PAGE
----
Search America's historic newspaper pages from 1836-1922 or use the U.S. Newspaper Directory to find information about American newspapers published between 1690-present. Chronicling America is sponsored jointly by the
National Endowment for the Humanities and the Library of Congress. external link Learn more
Image provided by: University of Illinois at Urbana-Champaign Library, Urbana, IL
Newspaper Page Text
THE LITTLE MISERY BY ROBT. W. CHAMBERS
Illustrated by Dom Lavin, the Famous American Artist.
""" -(Copyright, 1898, by
There was a river-driver beyond
the Northwest Cany who respected
neither moose nor man. Because
he was the best river-driver on the
West Branch, they let him alone un
til he struck an Indian with a pick
pole. The Indiana's head was damaged
and while he waited for it to heal he
selected his revenge. He hunted up
the moose-warden and told many
lies. Deftly concealed among these
lies, however, was a truth that in
furiated the warden.
The river-driver, whose name was
Skeene, sneered when the moose
warden glided into camp. But when
he dug out a head and antlers behind
a shanty, Skeene picked up his rifle,
looked obliquely at the moose-warden,
tied his blanket and fry-pan,
hoisted his canoe onto his head and
walked away to the southward, still
I don't know what they said about
it in Foxcroft, but Hale, who owned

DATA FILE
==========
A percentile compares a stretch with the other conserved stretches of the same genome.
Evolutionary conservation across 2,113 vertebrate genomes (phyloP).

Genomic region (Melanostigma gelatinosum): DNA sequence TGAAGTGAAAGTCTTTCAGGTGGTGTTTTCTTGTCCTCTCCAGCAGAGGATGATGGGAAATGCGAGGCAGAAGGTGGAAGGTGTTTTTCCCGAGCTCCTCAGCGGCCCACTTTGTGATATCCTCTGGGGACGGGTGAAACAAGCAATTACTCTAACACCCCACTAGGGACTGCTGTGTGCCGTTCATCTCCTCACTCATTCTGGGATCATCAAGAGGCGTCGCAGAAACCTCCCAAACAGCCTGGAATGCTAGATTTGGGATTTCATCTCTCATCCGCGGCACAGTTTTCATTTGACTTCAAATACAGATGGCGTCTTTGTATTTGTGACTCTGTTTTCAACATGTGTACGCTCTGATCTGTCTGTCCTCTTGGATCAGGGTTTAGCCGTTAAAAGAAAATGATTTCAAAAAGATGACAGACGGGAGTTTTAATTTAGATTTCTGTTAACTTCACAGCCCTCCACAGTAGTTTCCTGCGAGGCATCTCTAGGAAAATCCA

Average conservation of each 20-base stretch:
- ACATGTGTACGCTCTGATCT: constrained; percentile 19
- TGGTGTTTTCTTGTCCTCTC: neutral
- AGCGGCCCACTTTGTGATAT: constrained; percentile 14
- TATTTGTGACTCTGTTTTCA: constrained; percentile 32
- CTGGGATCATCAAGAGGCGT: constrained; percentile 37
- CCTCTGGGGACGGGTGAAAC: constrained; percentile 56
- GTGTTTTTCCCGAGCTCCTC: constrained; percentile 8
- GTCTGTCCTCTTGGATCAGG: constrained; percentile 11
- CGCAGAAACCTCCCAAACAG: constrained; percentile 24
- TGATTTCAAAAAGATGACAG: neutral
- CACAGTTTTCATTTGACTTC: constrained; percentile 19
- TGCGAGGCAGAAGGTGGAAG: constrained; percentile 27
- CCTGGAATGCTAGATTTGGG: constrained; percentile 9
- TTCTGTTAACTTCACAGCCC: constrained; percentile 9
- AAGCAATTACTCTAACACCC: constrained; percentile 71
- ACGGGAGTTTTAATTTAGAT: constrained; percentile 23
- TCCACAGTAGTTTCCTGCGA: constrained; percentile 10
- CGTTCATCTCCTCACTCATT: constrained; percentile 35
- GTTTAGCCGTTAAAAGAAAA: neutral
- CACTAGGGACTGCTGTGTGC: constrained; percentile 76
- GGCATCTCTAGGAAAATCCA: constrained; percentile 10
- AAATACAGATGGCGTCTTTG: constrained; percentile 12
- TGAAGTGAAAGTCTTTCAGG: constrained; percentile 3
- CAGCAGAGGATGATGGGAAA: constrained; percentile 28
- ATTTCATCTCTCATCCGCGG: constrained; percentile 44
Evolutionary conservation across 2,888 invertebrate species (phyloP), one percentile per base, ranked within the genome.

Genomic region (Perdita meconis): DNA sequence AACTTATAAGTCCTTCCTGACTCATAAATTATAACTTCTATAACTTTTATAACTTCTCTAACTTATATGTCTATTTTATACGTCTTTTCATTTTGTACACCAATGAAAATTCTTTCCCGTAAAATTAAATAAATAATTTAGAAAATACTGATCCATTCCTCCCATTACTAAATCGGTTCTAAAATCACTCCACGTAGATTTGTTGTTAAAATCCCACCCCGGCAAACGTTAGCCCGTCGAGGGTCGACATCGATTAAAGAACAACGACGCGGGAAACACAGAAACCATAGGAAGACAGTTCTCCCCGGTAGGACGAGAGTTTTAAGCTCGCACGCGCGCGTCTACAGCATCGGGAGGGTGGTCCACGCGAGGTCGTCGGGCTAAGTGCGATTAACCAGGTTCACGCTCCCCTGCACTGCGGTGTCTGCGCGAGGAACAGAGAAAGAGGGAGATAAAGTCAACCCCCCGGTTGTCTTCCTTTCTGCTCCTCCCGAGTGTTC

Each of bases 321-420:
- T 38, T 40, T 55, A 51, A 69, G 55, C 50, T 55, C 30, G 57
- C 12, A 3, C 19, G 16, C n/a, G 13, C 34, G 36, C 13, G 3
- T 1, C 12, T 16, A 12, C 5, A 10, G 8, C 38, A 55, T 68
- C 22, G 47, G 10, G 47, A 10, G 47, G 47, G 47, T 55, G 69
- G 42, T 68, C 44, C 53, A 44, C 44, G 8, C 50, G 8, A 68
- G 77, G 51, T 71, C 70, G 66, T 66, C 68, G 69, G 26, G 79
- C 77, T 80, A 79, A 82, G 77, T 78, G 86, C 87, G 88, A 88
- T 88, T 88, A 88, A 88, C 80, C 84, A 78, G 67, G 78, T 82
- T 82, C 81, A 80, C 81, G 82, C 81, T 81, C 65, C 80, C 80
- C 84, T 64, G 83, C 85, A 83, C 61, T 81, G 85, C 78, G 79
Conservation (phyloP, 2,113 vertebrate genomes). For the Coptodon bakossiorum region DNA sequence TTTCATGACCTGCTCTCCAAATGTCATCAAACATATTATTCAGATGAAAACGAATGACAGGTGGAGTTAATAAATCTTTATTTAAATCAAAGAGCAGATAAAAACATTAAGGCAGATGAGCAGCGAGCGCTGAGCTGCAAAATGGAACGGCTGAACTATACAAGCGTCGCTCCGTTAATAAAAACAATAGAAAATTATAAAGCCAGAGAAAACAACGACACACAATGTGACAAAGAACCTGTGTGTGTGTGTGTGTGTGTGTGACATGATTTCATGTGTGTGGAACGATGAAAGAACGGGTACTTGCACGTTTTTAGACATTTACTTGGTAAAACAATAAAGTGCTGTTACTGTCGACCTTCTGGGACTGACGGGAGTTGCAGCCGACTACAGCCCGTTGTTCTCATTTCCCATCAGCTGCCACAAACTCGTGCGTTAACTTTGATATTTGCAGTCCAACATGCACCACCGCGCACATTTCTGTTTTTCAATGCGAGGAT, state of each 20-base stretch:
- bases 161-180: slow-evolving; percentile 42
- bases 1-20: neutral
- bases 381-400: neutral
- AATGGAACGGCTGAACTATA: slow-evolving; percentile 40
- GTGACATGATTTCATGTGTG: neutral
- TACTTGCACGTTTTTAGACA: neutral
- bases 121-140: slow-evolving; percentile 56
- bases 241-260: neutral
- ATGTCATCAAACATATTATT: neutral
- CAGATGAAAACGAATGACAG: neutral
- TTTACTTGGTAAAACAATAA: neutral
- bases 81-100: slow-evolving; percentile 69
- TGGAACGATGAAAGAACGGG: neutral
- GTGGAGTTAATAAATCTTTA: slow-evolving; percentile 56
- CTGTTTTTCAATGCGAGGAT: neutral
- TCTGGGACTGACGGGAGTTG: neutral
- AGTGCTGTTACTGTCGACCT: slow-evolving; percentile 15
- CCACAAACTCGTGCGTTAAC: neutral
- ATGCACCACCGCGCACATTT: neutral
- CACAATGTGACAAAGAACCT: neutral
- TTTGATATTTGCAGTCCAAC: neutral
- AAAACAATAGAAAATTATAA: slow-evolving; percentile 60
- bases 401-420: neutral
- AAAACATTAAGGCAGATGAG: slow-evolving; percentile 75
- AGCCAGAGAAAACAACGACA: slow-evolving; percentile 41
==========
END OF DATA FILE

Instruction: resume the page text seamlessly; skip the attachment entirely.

the timber and who thought he own
ed Skeene, hunted him up and sent
him to work on the new cut-off,
hoping the affair might blow over in
time for Skeene' to drive logs again.
But Skeene turned lazy and lined the
dead water with traps and set-lines,
and when Hale.remonstrated Skeene
Then Hale" threatened him and
hinted about moose-wardens and
$5J)0 fines, "hut Skeene thrashed
Hale before the whole camp, packed
'his kit and canoe and paddled serene
ly a'way down the West Branch.
That really began the trouble, for
Hale never forgave him. When
Skeene started to guide for Hender
son on the upper Portage, Hale heard
of it and ran him out.
Possibly, if they had let him alone,
Robert W. Chambers.)
he might have turned out as tame as
as a moose-bird he was only twenty-three
but Hale remembered, and
the Indian remembered, and one day
a man came in to the Carry Camp
with a 44 bullet in his wrist and an
unserved warrant in his pocket. The
man was a moose-warden, and the
warrant was for Skeene.
When the news spread that Skeene
had shot a warden, the guides from
Portage and Lily-Bay condemned
him. Down at Greenville a sheriff
and posse boarded the "Katahdin"
and spent several weeks cruising
about at public expense. Possibly
they expected Skeene to come down
to the shore and sit on the rocks; per
haps they fancied he might paddle
across their bows in his sleep. Natur
ally he did neither.
Even after that, if they had given
him a chance, he might have surren
dered and taken his punishment.
A warden saw him building a lean
to on the island that divides the West
Branch. The warden waited until
dark, crawled in outside the fire and
caught Skeene asleep. What Skeene
did to the warden when he awoke
the official cannot remember dis
tinctly. Three weeks after that Skeene
walked into Kineo store, handling his
rifle in a most alarming fashion. He
suggested that they place certain
provisions and ammunition in his
canoe, which lay on the beach below.
The three clerks complied. Twenty
minutes later Skeene, in his canoe,
was seen making for Moose River.
They notified the sheriff again.
People fought shy of Moose River
and the lake beyond which is-called
Red Lake. In vain the guides declar
ed the region safe. Skeene let them
alone. The Indian log-driver, howi